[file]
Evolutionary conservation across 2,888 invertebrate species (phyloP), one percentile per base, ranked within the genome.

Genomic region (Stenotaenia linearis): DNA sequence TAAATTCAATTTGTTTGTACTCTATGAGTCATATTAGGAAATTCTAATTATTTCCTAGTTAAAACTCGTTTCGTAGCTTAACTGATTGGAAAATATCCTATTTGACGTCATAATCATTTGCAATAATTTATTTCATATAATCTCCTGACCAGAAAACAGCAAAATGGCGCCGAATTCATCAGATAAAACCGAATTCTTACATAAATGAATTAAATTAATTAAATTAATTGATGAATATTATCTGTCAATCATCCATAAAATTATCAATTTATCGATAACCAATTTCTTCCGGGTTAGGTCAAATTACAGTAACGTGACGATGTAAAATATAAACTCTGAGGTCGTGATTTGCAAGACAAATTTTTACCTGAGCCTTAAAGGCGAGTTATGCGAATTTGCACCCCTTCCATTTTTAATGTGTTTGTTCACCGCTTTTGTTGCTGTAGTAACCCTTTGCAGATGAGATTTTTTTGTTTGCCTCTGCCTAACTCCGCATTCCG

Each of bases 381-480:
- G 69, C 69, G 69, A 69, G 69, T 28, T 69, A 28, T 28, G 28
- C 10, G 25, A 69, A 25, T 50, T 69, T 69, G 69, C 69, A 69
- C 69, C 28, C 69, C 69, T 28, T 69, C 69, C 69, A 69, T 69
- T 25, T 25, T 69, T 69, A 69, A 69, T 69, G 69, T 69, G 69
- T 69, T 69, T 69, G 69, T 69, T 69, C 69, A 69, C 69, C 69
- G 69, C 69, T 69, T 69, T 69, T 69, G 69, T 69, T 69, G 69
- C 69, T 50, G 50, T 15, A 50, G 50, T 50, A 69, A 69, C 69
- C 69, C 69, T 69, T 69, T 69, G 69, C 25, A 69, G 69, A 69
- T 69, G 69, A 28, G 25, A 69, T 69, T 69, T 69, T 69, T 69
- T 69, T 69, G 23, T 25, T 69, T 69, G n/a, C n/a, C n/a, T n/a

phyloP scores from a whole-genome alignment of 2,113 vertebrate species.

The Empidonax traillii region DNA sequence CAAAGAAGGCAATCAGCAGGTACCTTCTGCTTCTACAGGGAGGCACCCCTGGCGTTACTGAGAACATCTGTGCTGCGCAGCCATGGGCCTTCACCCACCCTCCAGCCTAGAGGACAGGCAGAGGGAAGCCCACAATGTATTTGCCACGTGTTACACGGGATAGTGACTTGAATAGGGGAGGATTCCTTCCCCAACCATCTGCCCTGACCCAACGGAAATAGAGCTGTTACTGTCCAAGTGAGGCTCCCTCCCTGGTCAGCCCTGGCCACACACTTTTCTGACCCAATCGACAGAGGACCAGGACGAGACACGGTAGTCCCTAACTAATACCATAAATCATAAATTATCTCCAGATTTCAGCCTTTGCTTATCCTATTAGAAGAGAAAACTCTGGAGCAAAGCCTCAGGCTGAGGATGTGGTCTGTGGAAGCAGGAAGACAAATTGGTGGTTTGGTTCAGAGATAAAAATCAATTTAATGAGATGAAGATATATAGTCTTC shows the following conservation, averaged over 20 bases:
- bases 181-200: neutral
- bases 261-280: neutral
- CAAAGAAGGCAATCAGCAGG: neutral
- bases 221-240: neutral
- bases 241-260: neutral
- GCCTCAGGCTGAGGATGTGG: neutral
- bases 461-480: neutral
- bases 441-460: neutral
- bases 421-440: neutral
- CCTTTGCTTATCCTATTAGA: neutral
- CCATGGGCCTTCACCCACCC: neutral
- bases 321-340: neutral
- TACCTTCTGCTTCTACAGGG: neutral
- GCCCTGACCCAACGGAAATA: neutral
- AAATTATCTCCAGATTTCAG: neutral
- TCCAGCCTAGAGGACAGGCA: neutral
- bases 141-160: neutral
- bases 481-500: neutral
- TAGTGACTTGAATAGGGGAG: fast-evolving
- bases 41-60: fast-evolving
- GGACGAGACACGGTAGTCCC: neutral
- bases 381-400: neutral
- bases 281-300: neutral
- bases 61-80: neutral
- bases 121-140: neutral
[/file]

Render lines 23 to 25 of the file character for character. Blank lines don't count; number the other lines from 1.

- bases 441-460: neutral
- bases 421-440: neutral
- CCTTTGCTTATCCTATTAGA: neutral